Method steps can be performed by one or more programmable processors executing a computer program to perform functions of the invention by operating on input data and generating output. Method steps can also be performed by, and apparatus can be implemented as, special purpose logic circuitry, e.g., an FPGA (field programmable gate array) or an ASIC (application-specific integrated circuit). Modules can refer to portions of the computer program and/or the processor/special circuitry that implements that functionality.
Processors suitable for the execution of a computer program include, by way of example, both general and special purpose microprocessors, and any one or more processors of any kind of digital computer. Generally, a processor will receive instructions and data from a read-only memory or a random access memory or both. The essential elements of a computer are a processor for executing instructions and one or more memory devices for storing instructions and data. Generally, a computer will also include, or be operatively coupled to receive data from or transfer data to, or both, one or more mass storage devices for storing data, e.g., magnetic, magneto-optical disks, or optical disks. Data transmission and instructions can also occur over a communications network. Information carriers suitable for embodying computer program instructions and data include all forms of non-volatile memory, including by way of example semiconductor memory devices, e.g., EPROM, EEPROM, and flash memory devices; magnetic disks, e.g., internal hard disks or removable disks; magneto-optical disks; and CD-ROM and DVD-ROM disks. The processor and the memory can be supplemented by, or incorporated in special purpose logic circuitry.
To provide for interaction with a user, the above described techniques can be implemented on a computer having a display device, e.g., a CRT (cathode ray tube) or LCD (liquid crystal display) monitor, for displaying information to the user and a keyboard and a pointing device, e.g., a mouse or a trackball, by which the user can provide input to the computer (e.g., interact with a user interface element). Other kinds of devices can be used to provide for interaction with a user as well; for example, feedback provided to the user can be any form of sensory feedback, e.g., visual feedback, auditory feedback, or tactile feedback; and input from the user can be received in any form, including acoustic, speech, or tactile input.
The above described techniques can be implemented in a distributed computing system that includes a back-end component, e.g., as a data server, and/or a middleware component, e.g., an application server, and/or a front-end component, e.g., a client computer having a graphical user interface and/or a Web browser through which a user can interact with an example implementation, or any combination of such back-end, middleware, or front-end components. The components of the system can be interconnected by any form or medium of digital data communication, e.g., a communication network. Examples of communication networks include a local area network (“LAN”) and a wide area network (“WAN”), e.g., the Internet, and include both wired and wireless networks.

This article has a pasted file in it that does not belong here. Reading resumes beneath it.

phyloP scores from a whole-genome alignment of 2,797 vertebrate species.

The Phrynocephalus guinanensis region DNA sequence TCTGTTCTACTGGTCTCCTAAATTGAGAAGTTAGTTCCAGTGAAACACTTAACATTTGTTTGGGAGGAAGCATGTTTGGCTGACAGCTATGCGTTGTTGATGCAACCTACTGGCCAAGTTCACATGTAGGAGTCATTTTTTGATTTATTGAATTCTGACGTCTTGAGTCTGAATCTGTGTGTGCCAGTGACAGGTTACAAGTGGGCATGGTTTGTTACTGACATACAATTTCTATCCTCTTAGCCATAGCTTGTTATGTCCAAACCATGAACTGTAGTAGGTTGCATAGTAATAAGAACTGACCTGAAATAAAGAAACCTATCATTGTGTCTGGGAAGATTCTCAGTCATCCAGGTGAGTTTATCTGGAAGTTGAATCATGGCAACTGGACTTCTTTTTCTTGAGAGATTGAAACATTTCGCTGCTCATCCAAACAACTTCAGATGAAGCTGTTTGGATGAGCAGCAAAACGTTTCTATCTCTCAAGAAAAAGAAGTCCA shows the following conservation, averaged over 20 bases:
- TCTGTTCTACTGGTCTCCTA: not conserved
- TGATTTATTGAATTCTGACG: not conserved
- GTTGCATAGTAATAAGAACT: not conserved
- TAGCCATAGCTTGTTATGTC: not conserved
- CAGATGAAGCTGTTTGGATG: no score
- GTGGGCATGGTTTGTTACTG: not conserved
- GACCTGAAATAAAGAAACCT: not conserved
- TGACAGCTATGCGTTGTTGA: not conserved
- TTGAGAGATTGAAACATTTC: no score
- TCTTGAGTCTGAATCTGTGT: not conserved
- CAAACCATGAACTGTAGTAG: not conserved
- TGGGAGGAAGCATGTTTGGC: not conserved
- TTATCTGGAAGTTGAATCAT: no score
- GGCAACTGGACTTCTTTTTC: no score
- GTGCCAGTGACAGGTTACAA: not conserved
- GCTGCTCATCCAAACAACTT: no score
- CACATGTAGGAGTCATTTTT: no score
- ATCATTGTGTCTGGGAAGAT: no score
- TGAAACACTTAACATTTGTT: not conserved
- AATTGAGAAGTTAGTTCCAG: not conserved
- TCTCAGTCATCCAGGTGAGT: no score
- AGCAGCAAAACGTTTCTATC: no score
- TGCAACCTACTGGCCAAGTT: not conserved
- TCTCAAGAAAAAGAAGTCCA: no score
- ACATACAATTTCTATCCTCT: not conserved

The computing system can include clients and servers. A client and server are generally remote from each other and typically interact through a communication network. The relationship of client and server arises by virtue of computer programs running on the respective computers and having a client-server relationship to each other.
The invention has been described in terms of particular embodiments. The alternatives described herein are examples for illustration only and not to limit the alternatives in any way. The steps of the invention can be performed in a different order and still achieve desirable results. Other embodiments are within the scope of the following claims.
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|U.S. Classification||1/1, 707/E17.109, 707/999.01|
|International Classification||G06F7/00, G06F17/30|
|Cooperative Classification||Y10S707/99937, Y10S707/99933, G06F17/30867, Y10S707/99935|
|May 6, 2005||AS||Assignment|
Owner name: FMR CORP., MASSACHUSETTS
Free format text: ASSIGNMENT OF ASSIGNORS INTEREST;ASSIGNORS:KALINICHENKO, BORIS OLEGOVICH;FERRA, JOSEPH G.;REEL/FRAME:016201/0539
Effective date: 20050118
|Dec 2, 2007||AS||Assignment|
Owner name: FMR LLC,MASSACHUSETTS
Free format text: MERGER;ASSIGNOR:FMR CORP.;REEL/FRAME:020184/0151
Effective date: 20070928
|Oct 12, 2010||CC||Certificate of correction|
|Mar 18, 2013||FPAY||Fee payment|
Year of fee payment: 4